European Commission invalidates EPO’s decision to patent tomatoes and broccoli

No patents can be filed on plant breeding in principle. “Improved” properties obtained through conventional, biological breeding methods are not patentable. That is what the European Commission decided on Thursday in an explanatory statement of a 1998 directive designed to protect biotechnological inventions.

The European Patent Office decided in March 2015 that enhanced products may be eligible for a patent under conditions. This would apply, for example, crossed broccoli or tomato species. Brussels now says that it was never the intention of the direction and that it leads to legal problems.

The European Parliament expressed itself last year against the decision of the patent office. MEPs as Jan Huitema (VVD) and Bas Belder (SGP) [both right wing, big business friendly parties – Petra Kramer] would prevent European farmers and growers who breed plants without biotechnology. EPO’s decision prevented them from using patented seeds of their home-grown plants.

Innovation

,,Patents on natural properties of plants stifle innovation and are a threat to the food supply and crop diversity,” Huitema responds. ,, The first battle has been won, the European Patent Office will have to comply by adapting their guidelines based on this new information.”

Netherlands is the second largest exporter of agri-food products worldwide. The Ministry of Economic Affairs has organized a symposium in Brussels in May with the aim to correct ,,imbalance ‘between the rights of patent holders and producers’ rights. There the conclusion quickly came forward that a pragmatic solution had to be made to put an end to the legal uncertainty.

Soon thereafter we also found coverage of something related to this from Switzerland (but in English). Quality of patent examination at the EPO obviously fell under Battistelli. It is now worse than even the USPTO, according to this new report. To quote:

A recently published study finds that, contrary to a conventional view, the United States Patent and Trademark Office undertakes more rigorous patent examination than the European Patent Office and the Australian Patent Office.

The study, published in the John Marshall Law School Review of Intellectual Property Law, provides “an answer to a question that, rather surprisingly, has not been addressed in the academic literature to date: What is the practical effect of patent examination?”

Petra Kramer asked: “How is EPO’s court appointed? Is it private (like ISDS) or public?”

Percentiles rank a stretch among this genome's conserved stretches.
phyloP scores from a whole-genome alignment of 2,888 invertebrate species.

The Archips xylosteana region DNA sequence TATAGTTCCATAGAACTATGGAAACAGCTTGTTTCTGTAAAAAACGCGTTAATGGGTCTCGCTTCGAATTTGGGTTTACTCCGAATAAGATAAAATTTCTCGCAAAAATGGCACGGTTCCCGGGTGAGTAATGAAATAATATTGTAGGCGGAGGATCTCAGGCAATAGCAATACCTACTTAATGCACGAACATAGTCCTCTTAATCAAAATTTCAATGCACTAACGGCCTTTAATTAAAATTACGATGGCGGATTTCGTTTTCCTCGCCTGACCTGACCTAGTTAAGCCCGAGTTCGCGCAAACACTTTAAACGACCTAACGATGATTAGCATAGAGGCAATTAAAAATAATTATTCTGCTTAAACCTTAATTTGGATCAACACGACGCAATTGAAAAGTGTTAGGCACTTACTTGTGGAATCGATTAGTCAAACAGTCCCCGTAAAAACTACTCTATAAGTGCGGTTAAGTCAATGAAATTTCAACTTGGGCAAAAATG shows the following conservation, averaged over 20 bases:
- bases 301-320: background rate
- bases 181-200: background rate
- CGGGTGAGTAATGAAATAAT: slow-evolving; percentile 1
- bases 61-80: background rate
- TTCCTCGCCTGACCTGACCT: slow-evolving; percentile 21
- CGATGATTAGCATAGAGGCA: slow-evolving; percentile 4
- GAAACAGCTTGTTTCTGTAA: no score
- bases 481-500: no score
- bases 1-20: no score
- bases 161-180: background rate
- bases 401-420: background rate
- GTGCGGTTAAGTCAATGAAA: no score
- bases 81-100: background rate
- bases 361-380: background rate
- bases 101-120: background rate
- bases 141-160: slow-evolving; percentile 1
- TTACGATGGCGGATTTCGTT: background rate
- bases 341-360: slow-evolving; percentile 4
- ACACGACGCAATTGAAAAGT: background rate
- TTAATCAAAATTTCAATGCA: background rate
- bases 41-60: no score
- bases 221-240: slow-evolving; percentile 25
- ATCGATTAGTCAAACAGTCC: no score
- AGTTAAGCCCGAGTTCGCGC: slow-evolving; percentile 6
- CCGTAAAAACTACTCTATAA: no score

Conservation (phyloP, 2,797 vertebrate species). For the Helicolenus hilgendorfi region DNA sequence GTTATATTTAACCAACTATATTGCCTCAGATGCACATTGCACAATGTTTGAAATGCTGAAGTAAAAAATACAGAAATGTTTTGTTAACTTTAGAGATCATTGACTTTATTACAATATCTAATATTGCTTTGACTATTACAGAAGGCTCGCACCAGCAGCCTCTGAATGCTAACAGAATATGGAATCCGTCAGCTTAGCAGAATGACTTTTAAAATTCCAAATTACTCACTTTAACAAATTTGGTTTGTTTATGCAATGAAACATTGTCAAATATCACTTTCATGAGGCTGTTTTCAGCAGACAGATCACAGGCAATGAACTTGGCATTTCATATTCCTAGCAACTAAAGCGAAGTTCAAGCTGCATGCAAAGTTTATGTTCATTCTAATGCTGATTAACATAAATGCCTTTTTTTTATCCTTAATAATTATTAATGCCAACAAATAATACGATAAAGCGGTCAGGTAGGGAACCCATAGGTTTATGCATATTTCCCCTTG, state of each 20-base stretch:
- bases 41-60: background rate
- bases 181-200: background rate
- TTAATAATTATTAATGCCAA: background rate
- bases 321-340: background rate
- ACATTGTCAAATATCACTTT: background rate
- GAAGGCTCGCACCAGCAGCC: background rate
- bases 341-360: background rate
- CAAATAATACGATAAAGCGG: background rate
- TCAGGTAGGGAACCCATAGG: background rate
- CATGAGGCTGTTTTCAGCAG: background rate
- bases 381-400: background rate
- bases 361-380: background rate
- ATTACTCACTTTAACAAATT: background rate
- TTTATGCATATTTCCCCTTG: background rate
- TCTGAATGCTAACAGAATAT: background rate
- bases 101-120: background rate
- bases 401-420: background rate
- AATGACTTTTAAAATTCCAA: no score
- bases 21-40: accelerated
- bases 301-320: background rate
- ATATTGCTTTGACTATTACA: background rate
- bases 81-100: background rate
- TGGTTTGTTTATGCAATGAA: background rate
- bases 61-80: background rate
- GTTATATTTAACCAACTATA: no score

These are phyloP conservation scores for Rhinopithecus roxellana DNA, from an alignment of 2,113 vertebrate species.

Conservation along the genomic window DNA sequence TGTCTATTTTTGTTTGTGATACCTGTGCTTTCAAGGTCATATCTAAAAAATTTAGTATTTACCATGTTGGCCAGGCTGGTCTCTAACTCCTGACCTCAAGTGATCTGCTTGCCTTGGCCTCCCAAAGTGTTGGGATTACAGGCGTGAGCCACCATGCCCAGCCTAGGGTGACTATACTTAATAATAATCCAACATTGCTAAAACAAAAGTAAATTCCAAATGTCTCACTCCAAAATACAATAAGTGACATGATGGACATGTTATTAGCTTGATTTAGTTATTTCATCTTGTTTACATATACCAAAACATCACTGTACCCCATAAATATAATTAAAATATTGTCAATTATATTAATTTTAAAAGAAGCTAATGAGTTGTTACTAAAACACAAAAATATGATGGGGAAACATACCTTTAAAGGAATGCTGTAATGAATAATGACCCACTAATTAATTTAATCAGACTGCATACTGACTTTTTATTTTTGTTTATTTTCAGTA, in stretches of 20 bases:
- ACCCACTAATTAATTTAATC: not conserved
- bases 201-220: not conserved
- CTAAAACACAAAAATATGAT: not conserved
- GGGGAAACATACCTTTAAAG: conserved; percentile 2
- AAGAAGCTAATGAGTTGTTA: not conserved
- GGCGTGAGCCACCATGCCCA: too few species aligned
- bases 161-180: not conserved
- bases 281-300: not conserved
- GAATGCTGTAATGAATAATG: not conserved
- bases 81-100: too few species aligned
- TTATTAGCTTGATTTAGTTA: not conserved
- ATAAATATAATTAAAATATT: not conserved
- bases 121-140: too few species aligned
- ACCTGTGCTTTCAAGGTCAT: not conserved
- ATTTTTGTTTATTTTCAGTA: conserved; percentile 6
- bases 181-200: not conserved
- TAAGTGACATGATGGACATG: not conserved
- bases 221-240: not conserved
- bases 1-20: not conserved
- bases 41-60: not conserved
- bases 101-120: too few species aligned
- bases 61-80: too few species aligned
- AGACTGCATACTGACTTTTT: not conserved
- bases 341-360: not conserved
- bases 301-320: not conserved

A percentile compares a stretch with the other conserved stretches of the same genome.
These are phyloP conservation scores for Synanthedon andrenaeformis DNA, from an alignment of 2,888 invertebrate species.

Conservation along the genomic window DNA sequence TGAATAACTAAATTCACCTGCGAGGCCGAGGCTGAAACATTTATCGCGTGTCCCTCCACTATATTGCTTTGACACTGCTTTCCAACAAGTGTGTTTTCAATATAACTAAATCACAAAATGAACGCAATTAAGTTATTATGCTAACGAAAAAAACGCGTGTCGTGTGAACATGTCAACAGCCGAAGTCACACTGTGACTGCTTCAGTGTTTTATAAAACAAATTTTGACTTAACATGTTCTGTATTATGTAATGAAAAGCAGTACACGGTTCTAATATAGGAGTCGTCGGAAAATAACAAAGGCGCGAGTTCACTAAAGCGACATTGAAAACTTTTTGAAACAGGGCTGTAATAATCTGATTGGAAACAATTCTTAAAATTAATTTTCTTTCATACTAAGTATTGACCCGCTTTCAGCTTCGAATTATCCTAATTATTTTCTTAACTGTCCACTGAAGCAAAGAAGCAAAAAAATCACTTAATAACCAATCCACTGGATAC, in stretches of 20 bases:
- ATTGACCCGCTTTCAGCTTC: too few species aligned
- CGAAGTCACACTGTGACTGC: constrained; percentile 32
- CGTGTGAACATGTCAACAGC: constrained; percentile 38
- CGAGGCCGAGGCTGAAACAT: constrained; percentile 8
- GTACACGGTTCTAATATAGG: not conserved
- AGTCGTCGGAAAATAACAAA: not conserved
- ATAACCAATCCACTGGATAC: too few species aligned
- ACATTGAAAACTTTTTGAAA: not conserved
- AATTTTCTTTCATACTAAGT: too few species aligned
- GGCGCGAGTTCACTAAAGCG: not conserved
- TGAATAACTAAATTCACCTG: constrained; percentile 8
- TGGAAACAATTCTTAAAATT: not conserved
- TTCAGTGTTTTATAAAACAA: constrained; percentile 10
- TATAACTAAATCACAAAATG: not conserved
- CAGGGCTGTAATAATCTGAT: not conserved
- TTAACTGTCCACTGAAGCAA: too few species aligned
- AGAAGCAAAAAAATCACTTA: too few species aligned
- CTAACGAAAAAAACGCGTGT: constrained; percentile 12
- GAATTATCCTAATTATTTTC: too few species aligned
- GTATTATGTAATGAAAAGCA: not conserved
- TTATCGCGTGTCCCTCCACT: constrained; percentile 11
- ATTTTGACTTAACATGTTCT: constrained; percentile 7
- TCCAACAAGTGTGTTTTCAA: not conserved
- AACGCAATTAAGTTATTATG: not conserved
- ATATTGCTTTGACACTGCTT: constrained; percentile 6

“You mean boards or courts or tribunals maybe,” I replied, but she insisted on “[t]his one: the highest court of the European Patent Office has declared that plants are patentable.”

It’s a 2015 article/report about something that we covered here before. IP Watch has just covered this latest development (behind paywall) and it doesn’t look good for the EPO, which is increasingly disgraced. It grants patents on things that should never have been considered in the first place. Here is a report in English about it:

In a long awaited explanatory statement, the EU Commission takes the view that plants and animals that are obtained by means of “essentially biological” breeding are non-patentable. This statement is in strong contradiction to the current practice of the European Patent Office (EPO), which has already granted more than 100 patents on conventional breeding, e.g. on tomatoes and broccoli.

The international coalition No Patents on Seeds! has for many years been demanding that these patents are stopped. With the support of many thousands of supporters, they have filed petitions and oppositions. They are seriously concerned about the increasing monopolisation of the seed and food production. The organisations in the international coalition are now calling on the political decision-makers to ensure that the EPO fully adopts the EU statement, and the rules for the interpretation of patent law become legally binding.

Next time Battistelli brags about maintaining patent quality (probably next month in the Administrative Council’s meeting) show him the above. Battistelli is a chronic liar who turned the EPO from world leader into a public fiasco. This tarnishes Europe’s reputation and severely harms its competitiveness.